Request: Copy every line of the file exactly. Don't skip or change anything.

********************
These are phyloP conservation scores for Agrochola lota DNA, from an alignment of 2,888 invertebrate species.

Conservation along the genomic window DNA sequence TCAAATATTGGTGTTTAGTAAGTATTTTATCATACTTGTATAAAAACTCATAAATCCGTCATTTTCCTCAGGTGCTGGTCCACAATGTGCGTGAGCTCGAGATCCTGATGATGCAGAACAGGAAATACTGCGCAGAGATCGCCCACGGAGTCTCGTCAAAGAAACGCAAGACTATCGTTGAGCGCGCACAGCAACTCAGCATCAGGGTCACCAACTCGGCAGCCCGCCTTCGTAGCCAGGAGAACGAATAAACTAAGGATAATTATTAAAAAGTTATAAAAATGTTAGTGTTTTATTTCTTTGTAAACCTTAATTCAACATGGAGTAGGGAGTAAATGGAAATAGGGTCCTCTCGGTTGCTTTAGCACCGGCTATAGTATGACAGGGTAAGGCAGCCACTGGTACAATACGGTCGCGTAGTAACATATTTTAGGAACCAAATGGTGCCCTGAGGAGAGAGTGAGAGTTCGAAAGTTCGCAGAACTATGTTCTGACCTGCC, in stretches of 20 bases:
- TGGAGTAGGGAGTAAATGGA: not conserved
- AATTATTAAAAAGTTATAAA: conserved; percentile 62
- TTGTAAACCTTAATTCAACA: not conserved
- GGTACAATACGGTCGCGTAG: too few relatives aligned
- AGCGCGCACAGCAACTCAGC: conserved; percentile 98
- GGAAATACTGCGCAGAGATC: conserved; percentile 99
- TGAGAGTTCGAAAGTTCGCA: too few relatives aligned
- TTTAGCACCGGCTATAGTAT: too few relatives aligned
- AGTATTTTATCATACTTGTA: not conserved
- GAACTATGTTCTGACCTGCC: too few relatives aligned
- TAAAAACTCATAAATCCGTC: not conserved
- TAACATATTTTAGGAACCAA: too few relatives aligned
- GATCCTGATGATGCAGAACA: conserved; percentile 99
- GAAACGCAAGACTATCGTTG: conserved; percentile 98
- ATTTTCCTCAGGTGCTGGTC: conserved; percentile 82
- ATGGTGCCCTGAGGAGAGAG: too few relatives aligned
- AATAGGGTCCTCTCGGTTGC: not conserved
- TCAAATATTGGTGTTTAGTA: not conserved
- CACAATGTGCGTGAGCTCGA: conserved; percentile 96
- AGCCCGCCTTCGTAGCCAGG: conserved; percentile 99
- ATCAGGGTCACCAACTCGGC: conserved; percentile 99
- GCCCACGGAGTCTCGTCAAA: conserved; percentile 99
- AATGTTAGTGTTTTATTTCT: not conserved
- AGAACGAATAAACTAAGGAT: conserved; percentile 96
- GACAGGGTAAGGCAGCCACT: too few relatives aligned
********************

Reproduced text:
These are phyloP conservation scores for Agrochola lota DNA, from an alignment of 2,888 invertebrate species.

Conservation along the genomic window DNA sequence TCAAATATTGGTGTTTAGTAAGTATTTTATCATACTTGTATAAAAACTCATAAATCCGTCATTTTCCTCAGGTGCTGGTCCACAATGTGCGTGAGCTCGAGATCCTGATGATGCAGAACAGGAAATACTGCGCAGAGATCGCCCACGGAGTCTCGTCAAAGAAACGCAAGACTATCGTTGAGCGCGCACAGCAACTCAGCATCAGGGTCACCAACTCGGCAGCCCGCCTTCGTAGCCAGGAGAACGAATAAACTAAGGATAATTATTAAAAAGTTATAAAAATGTTAGTGTTTTATTTCTTTGTAAACCTTAATTCAACATGGAGTAGGGAGTAAATGGAAATAGGGTCCTCTCGGTTGCTTTAGCACCGGCTATAGTATGACAGGGTAAGGCAGCCACTGGTACAATACGGTCGCGTAGTAACATATTTTAGGAACCAAATGGTGCCCTGAGGAGAGAGTGAGAGTTCGAAAGTTCGCAGAACTATGTTCTGACCTGCC, in stretches of 20 bases:
- TGGAGTAGGGAGTAAATGGA: not conserved
- AATTATTAAAAAGTTATAAA: conserved; percentile 62
- TTGTAAACCTTAATTCAACA: not conserved
- GGTACAATACGGTCGCGTAG: too few relatives aligned
- AGCGCGCACAGCAACTCAGC: conserved; percentile 98
- GGAAATACTGCGCAGAGATC: conserved; percentile 99
- TGAGAGTTCGAAAGTTCGCA: too few relatives aligned
- TTTAGCACCGGCTATAGTAT: too few relatives aligned
- AGTATTTTATCATACTTGTA: not conserved
- GAACTATGTTCTGACCTGCC: too few relatives aligned
- TAAAAACTCATAAATCCGTC: not conserved
- TAACATATTTTAGGAACCAA: too few relatives aligned
- GATCCTGATGATGCAGAACA: conserved; percentile 99
- GAAACGCAAGACTATCGTTG: conserved; percentile 98
- ATTTTCCTCAGGTGCTGGTC: conserved; percentile 82
- ATGGTGCCCTGAGGAGAGAG: too few relatives aligned
- AATAGGGTCCTCTCGGTTGC: not conserved
- TCAAATATTGGTGTTTAGTA: not conserved
- CACAATGTGCGTGAGCTCGA: conserved; percentile 96
- AGCCCGCCTTCGTAGCCAGG: conserved; percentile 99
- ATCAGGGTCACCAACTCGGC: conserved; percentile 99
- GCCCACGGAGTCTCGTCAAA: conserved; percentile 99
- AATGTTAGTGTTTTATTTCT: not conserved
- AGAACGAATAAACTAAGGAT: conserved; percentile 96
- GACAGGGTAAGGCAGCCACT: too few relatives aligned